Solution structure of a paradigm ArsR family zinc sensor in the DNA-bound stateArunkumar, A.I., Campanello, G.C., Giedroc, D.P.
(2009) Proc.Natl.Acad.Sci.USA 106: 18177-18182
- PubMed: 19822742
- DOI: 10.1073/pnas.0905558106
- Primary Citation of Related Structures:
- PubMed Abstract:
Staphylococcus aureus CzrA is a zinc-dependent transcriptional repressor from the ubiquitous ArsR family of metal sensor proteins. Zn(II) binds to a pair of intersubunit C-terminal alpha5-sensing sites, some 15 A distant from the DNA-binding interfac ...
Staphylococcus aureus CzrA is a zinc-dependent transcriptional repressor from the ubiquitous ArsR family of metal sensor proteins. Zn(II) binds to a pair of intersubunit C-terminal alpha5-sensing sites, some 15 A distant from the DNA-binding interface, and allosterically inhibits DNA binding. This regulation is characterized by a large allosteric coupling free energy (DeltaGc) of approximately +6 kcal mol(-1), the molecular origin of which is poorly understood. Here, we report the solution quaternary structure of homodimeric CzrA bound to a palindromic 28-bp czr operator, a structure that provides an opportunity to compare the two allosteric "end" states of an ArsR family sensor. Zn(II) binding drives a quaternary structural switch from a "closed" DNA-binding state to a low affinity "open" conformation as a result of a dramatic change in the relative orientations of the winged helical DNA binding domains within the dimer. Zn(II) binding also effectively quenches both rapid and intermediate timescale internal motions of apo-CzrA while stabilizing the native state ensemble. In contrast, DNA binding significantly enhances protein motions in the allosteric sites and reduces the stability of the alpha5 helices as measured by H-D solvent exchange. This study reveals how changes in the global structure and dynamics drive a long-range allosteric response in a large subfamily of bacterial metal sensor proteins, and provides insights on how other structural classes of ArsR sensor proteins may be regulated by metal binding.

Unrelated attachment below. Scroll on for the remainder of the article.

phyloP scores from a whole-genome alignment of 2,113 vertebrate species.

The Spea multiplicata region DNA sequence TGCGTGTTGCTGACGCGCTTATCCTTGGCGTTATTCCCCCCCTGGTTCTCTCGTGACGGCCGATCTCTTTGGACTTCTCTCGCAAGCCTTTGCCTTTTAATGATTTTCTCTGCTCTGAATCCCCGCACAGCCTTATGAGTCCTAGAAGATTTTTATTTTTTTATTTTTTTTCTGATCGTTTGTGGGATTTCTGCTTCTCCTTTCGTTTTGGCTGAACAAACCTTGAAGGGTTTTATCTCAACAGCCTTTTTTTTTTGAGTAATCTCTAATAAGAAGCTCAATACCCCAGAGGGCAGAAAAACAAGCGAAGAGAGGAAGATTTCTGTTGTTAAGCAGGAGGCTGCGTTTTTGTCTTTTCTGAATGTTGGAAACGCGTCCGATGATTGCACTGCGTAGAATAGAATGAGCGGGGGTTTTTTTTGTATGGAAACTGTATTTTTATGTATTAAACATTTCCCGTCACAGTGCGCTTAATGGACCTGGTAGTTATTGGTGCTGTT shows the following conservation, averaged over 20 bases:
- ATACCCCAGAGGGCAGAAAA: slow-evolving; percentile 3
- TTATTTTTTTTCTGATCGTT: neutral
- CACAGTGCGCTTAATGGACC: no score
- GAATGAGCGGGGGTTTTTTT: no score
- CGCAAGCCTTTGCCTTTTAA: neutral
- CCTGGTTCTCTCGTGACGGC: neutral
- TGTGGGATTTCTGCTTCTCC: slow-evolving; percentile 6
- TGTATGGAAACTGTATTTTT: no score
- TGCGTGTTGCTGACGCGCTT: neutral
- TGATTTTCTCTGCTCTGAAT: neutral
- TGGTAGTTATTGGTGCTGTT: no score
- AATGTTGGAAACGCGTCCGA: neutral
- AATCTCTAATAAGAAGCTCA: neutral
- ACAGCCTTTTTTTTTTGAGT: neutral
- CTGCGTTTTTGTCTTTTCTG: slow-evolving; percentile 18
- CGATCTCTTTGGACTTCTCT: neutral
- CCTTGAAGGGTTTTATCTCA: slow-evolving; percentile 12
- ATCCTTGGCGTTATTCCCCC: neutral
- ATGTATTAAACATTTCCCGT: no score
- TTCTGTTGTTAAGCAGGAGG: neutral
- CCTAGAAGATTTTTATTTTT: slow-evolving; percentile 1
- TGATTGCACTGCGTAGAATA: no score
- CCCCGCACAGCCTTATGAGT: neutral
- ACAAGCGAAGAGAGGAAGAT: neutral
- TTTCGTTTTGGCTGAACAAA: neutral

Department of Chemistry, Indiana University, Bloomington, IN 47405-7102, USA.